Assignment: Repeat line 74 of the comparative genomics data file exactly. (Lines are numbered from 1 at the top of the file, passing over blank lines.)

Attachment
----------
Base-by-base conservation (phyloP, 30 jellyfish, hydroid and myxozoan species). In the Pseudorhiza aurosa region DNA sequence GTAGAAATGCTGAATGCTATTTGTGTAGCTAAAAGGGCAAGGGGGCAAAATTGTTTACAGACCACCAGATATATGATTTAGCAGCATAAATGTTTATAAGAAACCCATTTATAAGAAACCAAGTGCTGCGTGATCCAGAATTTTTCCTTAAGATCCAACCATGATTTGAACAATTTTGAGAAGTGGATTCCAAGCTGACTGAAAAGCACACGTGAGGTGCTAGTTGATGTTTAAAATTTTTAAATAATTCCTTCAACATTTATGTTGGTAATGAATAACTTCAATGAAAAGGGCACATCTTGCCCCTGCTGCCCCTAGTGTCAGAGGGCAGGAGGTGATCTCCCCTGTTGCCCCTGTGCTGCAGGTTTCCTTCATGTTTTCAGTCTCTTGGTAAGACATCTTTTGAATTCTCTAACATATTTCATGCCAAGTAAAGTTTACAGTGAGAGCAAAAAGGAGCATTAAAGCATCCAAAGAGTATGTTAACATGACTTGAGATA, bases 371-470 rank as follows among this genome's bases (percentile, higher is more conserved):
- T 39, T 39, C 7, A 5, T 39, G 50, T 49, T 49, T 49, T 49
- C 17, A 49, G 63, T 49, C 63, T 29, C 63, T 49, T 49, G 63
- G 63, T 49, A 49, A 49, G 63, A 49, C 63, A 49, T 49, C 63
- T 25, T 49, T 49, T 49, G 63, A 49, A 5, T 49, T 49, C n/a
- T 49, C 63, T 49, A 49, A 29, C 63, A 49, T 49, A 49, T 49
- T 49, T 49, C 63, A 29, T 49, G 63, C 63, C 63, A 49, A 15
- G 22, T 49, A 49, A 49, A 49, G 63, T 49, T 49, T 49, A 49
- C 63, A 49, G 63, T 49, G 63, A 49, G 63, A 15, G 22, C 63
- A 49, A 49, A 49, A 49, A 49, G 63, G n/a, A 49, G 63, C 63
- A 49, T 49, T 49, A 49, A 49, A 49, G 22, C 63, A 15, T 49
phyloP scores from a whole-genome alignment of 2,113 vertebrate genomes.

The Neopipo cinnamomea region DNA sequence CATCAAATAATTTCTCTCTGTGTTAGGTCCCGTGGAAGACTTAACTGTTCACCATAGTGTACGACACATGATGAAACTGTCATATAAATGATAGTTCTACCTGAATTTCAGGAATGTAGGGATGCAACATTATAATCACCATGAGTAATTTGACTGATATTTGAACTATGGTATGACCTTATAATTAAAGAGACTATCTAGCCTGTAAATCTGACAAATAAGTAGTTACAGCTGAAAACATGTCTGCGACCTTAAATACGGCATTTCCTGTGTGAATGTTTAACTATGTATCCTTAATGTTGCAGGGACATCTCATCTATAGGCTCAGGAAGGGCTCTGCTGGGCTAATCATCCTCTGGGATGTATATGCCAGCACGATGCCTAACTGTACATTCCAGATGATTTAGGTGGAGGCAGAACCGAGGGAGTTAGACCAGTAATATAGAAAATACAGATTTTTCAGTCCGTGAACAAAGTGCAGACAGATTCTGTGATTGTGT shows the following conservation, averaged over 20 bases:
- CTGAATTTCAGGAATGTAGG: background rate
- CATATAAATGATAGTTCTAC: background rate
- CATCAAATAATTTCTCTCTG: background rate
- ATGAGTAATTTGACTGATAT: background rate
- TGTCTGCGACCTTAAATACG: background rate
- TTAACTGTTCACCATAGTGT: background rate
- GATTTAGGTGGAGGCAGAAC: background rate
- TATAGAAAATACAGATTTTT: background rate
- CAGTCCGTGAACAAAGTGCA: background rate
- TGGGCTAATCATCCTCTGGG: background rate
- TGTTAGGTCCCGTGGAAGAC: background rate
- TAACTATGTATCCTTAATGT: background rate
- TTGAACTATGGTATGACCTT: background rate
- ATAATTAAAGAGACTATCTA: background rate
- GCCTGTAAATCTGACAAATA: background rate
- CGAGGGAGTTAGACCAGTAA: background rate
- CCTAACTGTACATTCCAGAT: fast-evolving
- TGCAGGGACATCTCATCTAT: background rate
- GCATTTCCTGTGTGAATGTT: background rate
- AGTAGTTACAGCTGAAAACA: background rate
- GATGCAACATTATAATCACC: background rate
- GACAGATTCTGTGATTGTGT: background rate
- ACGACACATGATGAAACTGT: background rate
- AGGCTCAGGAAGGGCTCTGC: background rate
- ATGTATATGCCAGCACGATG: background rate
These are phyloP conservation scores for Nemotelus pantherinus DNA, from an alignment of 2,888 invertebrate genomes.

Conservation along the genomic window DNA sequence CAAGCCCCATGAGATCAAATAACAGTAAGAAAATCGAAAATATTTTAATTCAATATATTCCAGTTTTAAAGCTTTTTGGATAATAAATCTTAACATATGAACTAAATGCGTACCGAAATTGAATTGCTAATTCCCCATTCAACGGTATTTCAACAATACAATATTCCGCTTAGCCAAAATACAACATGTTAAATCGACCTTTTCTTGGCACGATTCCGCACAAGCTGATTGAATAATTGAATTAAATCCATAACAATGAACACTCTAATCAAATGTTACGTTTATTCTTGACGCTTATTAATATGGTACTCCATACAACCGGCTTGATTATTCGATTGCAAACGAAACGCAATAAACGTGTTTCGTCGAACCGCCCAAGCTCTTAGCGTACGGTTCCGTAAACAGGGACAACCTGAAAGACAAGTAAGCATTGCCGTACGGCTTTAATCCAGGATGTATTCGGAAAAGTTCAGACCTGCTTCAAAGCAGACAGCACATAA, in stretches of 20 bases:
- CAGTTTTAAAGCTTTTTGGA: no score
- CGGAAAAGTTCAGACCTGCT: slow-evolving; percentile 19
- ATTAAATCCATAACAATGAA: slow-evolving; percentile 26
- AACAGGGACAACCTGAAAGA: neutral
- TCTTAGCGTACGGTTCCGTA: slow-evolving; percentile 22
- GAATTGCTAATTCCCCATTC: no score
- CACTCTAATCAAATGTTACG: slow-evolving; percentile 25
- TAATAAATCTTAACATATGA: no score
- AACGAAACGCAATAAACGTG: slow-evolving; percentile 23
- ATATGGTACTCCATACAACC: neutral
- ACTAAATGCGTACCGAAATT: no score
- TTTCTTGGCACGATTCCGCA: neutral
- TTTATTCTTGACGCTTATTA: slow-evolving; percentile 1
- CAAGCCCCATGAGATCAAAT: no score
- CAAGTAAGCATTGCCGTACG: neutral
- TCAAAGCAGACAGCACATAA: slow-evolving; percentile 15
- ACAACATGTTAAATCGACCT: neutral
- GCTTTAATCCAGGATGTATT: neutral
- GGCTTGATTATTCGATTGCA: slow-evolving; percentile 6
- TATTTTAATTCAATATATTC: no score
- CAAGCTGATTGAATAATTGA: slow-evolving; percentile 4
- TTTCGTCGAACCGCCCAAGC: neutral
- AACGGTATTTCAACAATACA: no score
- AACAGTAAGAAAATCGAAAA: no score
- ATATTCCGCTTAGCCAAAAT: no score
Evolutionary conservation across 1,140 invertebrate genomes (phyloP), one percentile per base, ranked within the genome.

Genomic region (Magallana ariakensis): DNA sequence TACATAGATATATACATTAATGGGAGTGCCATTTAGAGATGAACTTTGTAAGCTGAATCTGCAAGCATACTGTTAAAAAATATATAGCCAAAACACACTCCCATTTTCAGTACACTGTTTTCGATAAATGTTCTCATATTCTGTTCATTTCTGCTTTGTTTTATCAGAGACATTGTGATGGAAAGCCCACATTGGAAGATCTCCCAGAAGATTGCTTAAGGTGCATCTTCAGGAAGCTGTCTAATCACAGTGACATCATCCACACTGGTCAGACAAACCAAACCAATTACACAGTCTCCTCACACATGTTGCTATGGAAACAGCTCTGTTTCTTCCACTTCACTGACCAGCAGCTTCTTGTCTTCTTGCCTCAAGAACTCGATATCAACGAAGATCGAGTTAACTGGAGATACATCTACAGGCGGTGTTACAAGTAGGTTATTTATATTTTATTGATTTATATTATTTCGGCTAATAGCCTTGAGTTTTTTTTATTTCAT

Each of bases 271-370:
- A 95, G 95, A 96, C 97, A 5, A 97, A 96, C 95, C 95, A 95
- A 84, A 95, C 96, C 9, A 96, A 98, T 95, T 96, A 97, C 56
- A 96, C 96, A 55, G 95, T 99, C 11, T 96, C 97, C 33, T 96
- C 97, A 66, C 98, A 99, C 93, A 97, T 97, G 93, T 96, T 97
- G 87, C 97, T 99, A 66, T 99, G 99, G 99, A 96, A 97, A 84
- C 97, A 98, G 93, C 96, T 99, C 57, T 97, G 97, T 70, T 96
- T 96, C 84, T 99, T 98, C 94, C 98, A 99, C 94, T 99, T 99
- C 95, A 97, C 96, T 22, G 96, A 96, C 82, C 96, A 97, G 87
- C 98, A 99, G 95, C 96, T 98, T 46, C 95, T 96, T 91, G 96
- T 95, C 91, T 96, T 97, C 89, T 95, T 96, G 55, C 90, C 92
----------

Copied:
- C 97, A 98, G 93, C 96, T 99, C 57, T 97, G 97, T 70, T 96